Guerlain Mitsouko (pour homme) fragrance review

Yukio Mishima

During early spring, while I was reading Michael Edwards’ Perfume Legends, I was struck by the number of ‘landmark’ perfumes of the early 20th century I had not smelled. I hadn’t bothered to seek out many of the old Guerlain, Caron or Patou perfumes because they were for women and I would not be wearing them — so why bother? My interest in these vintage perfumes was ignited by Perfume Legends; in the book, Sylvaine Delacourte, artistic director at Guerlain and one-time assistant to Jean-Paul Guerlain, was quoted as saying great perfumes, especially chypres, could be worn and enjoyed by women and men: “A great perfume appeals…to all human beings.”

Today, men are more open to floral and fruit notes in their colognes. Fragrance houses like Serge Lutens do not categorize scents as “masculine” or “feminine” but encourage people to wear the scents they appreciate. In Robin’s recent article Notes on perfume and context, she suggested perhaps the best way to try fragrances would be to put perfumes in plain glass bottles — that way, no information on the perfume name, perfumer, ingredients, design/perfume house, packaging or “inspiration” would influence our judgment of fragrances. To take away such “markers” would also take away gender clues.

I began my remedial perfume studies with Guerlain. I ordered samples of classic Guerlain scents (in Eau de Parfum and Eau de Toilette strengths); when I received the fragrances, I immediately covered their names with white tape and I began to wear the “unknown” perfumes one by one. At the end of my experiment, there were three perfumes that stood out as unisex (or verging toward unisex) to my “contemporary nose”; I peeled away the tape from the sample vials to reveal: Vol de Nuit, L’Heure Bleue, and Mitsouko. (I’ve worn Jicky for years so it was not included in my “testing.”)

Guerlain Mitsouko perfumeMitsouko was created by Jacques Guerlain in 1919 and contains bergamot, jasmine, rose, peach, oak moss, pepper, cinnamon, and vetiver. Mitsouko starts with beautiful bergamot and rose; the rose surrenders to peach fairly quickly and peach begins its long march to the finish (and is joined by pepper and vetiver which butch up the fruit). On my skin, Mitsouko’s overall aroma is of ripe peaches (cushioned on oak moss in a nest of vetiver roots) sprinkled liberally with freshly ground black pepper.

One can easily find fruit accords in modern men’s fragrances; I especially like green mango, grapefruit, fig, raspberry and plum. Peach is no more “feminine” than those fruit aromas, and I certainly prefer peach to the apple, pineapple, kiwi and melon accords I’ve encountered recently in men’s colognes.

As I wore Mitsouko, I felt it was a close-to-the-body scent, but many people told me, hours after application, how good I smelled. Among Mitsouko’s admirers was a macho straight man who wears ozone/marine colognes almost exclusively. He said: “Kevin, I might get a bottle of that, what is it?” I was ready for this question because I had created a new name for Mitsouko in case I was asked about it; I wanted no one to automatically categorize Mitsouko (and possibly dismiss it) as feminine. I considered calling Mitsouko “The Tramp” (Charlie Chaplin was one of Mitsouko’s famous devotees), but in our day, “tramp” usually means a hot-to-trot woman and not a vagabond, so I decided to use the name “Mishima” — what could be more macho than a weight-lifting, army-loving writer who committed seppuku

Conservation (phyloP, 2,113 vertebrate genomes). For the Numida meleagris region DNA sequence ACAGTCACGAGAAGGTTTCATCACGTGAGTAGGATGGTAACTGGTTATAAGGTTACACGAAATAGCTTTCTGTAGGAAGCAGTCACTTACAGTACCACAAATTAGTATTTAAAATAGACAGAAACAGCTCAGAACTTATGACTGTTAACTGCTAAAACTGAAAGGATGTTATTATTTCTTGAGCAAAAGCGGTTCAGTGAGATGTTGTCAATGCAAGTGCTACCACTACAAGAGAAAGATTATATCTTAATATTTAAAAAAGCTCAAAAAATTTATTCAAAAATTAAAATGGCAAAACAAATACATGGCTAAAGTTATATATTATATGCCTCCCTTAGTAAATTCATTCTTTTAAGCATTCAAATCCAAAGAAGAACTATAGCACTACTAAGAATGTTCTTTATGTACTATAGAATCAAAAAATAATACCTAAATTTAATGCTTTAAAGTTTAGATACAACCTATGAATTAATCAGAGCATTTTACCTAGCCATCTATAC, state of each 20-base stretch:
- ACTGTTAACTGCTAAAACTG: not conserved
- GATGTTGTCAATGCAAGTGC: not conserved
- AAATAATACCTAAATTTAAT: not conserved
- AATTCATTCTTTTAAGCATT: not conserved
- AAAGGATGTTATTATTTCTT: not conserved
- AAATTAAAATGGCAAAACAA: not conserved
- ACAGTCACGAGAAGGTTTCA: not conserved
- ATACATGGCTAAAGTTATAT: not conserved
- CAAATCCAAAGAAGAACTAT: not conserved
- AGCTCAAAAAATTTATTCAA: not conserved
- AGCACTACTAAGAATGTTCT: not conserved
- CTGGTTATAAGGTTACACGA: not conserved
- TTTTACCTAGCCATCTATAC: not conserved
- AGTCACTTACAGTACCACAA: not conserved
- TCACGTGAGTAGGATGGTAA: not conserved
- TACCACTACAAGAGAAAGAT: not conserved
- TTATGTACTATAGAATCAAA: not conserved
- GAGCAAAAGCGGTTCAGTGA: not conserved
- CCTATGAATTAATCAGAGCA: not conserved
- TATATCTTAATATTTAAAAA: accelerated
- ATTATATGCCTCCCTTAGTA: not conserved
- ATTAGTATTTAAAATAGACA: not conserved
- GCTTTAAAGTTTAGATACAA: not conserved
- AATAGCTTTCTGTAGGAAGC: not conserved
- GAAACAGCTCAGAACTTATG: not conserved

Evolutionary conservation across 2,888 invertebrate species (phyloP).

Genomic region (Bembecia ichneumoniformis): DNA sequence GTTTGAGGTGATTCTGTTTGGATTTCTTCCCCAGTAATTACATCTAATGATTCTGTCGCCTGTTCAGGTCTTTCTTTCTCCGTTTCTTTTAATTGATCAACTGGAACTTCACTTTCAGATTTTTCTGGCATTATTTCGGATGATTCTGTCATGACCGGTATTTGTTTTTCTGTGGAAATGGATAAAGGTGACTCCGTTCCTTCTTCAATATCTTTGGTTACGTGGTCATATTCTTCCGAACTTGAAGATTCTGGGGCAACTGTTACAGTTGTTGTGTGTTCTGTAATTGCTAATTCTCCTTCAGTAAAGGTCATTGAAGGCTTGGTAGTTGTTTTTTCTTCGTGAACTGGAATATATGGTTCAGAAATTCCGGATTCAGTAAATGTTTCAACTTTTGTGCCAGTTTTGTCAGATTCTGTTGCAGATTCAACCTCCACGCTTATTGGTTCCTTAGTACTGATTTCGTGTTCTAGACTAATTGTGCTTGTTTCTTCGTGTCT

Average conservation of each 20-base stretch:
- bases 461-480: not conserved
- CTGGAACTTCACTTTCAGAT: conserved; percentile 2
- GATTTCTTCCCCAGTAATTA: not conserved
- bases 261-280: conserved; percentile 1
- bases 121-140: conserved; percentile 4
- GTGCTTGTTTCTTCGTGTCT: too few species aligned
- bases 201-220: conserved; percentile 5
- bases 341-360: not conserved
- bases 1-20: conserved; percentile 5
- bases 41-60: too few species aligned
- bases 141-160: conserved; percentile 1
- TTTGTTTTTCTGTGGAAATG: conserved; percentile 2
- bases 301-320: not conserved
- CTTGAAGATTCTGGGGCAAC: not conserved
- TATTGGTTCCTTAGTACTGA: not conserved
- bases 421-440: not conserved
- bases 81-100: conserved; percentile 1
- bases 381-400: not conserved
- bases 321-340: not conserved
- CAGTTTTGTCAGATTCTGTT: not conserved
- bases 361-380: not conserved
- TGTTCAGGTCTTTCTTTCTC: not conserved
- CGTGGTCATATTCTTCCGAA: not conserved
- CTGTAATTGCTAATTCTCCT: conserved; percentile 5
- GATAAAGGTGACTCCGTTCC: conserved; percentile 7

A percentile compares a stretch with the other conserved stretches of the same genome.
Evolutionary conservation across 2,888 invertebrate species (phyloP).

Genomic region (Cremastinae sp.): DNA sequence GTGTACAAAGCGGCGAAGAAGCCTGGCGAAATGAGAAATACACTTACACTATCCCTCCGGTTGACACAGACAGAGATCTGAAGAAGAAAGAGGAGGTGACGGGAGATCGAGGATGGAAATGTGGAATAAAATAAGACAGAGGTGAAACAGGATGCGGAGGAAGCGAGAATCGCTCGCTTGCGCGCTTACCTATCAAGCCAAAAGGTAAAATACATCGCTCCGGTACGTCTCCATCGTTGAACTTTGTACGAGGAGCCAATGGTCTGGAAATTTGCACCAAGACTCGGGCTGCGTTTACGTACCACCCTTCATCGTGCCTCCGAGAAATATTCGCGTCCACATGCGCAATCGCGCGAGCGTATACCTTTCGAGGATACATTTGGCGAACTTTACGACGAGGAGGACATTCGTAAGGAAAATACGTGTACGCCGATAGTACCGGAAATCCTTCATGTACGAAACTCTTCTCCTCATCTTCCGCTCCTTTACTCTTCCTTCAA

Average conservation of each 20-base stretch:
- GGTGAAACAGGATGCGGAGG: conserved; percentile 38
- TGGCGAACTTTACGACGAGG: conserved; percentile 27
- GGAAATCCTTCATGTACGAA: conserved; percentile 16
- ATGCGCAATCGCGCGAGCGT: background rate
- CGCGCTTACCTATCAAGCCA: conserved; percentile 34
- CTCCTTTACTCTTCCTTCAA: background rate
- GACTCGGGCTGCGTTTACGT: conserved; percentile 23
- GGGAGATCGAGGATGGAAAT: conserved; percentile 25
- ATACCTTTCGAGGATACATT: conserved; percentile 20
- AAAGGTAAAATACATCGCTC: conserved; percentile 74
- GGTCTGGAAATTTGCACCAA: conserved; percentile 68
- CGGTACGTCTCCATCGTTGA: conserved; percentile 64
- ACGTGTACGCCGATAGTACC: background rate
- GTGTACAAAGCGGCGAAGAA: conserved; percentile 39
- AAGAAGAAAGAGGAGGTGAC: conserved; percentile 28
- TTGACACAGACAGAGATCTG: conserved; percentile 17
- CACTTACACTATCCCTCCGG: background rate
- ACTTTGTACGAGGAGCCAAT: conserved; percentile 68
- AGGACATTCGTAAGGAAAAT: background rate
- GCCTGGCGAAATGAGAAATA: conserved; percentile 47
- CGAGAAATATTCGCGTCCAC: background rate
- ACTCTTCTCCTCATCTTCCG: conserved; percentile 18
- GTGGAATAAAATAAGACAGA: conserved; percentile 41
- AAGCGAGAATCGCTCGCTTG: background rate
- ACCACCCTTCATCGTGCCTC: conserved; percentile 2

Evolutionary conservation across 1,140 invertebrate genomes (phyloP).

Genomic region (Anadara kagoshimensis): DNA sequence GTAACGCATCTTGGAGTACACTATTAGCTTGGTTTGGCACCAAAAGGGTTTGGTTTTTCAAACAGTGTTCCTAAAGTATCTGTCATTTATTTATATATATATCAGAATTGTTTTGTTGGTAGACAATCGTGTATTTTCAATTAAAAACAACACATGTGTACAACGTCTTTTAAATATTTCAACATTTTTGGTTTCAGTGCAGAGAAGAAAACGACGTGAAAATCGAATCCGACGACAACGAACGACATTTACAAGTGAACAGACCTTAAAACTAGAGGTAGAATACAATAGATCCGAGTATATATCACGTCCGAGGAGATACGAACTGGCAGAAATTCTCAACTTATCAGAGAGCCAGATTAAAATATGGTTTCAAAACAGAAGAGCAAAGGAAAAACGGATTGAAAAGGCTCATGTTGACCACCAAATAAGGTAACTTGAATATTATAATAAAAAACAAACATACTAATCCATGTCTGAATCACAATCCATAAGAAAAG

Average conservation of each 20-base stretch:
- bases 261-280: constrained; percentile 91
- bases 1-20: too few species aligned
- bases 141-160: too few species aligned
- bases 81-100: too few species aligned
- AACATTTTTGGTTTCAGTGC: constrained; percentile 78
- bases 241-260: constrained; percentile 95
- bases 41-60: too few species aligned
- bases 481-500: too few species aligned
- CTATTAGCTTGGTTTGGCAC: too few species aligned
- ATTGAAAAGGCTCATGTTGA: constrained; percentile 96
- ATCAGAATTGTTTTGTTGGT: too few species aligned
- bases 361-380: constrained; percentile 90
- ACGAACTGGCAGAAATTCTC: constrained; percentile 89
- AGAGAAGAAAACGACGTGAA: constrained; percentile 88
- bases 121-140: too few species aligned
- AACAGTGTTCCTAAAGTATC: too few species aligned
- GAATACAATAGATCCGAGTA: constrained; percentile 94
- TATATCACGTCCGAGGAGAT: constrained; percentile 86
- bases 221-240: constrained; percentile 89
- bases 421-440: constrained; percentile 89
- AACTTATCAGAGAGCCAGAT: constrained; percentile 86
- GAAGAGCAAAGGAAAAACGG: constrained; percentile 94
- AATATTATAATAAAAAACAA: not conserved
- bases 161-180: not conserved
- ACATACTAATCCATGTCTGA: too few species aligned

Mitsouko Eau de Parfum lasts on my skin for over twelve hours and even after half a day of wear, the fragrance remains fresh smelling. Mitsouko Eau de Toilette is similar to the Eau de Parfum but it is brighter, more glaring; I prefer the Eau de Parfum concentration.

Mitsouko has recently been reformulated by Edouard Fléchier to remove (much-maligned) oak moss from the composition. I have not smelled the reformulated Mitsouko yet but please comment if you have tried it. If you want to experience the “old” Mitsouko, you’d better buy it sooner than later. When I finally told Mr. Ozone-Marine the perfume he liked on me was Mitsouko from Guerlain and it was marketed to women, he said: “No way! I won’t wear it but I might get my wife a bottle.” I bet if I could have presented him with “Mishima” in a metallic bottle resembling the silhouette of a suit of samurai armor he’d be wearing Mitsouko today — none the wiser, and smelling great.

Note: photograph of author Yukio Mishima by Shirou Aoyama (1956), via Wikipedia.

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52 Comments

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  1. Anonymous says:

    Isn't that just classic, Kevin ?

    Ironic.

    [Mr. Malle was horrified when I sweetly suggested that each wear what suited/flattered him /her... what a travesty !]

    I routinely dab my men [ both straight and not-so-straight] with whatever I deem they'll fancy- and rarely do I err.

    I don't give a fig for such nonsense, and I wish folks would quit fussing over 'genderism'.

    if you don't know your gender, a perfume botlle isn't going to be of much help, lol…

  2. Anonymous says:

    Kevin will be along to answer you I'm sure, but have to butt in to say I'm just shocked about Frederic Malle — wouldn't have expected him to hold such a view at all. Although I'm still chuckling over his statement about people not wanting to wear the same perfume as their maid, LOL…

  3. Anonymous says:

    It DOES seem obvious doesn't it: wear what you LIKE!! And I'm shocked about Malle's view on this…one would expect a more enlightened opinion. K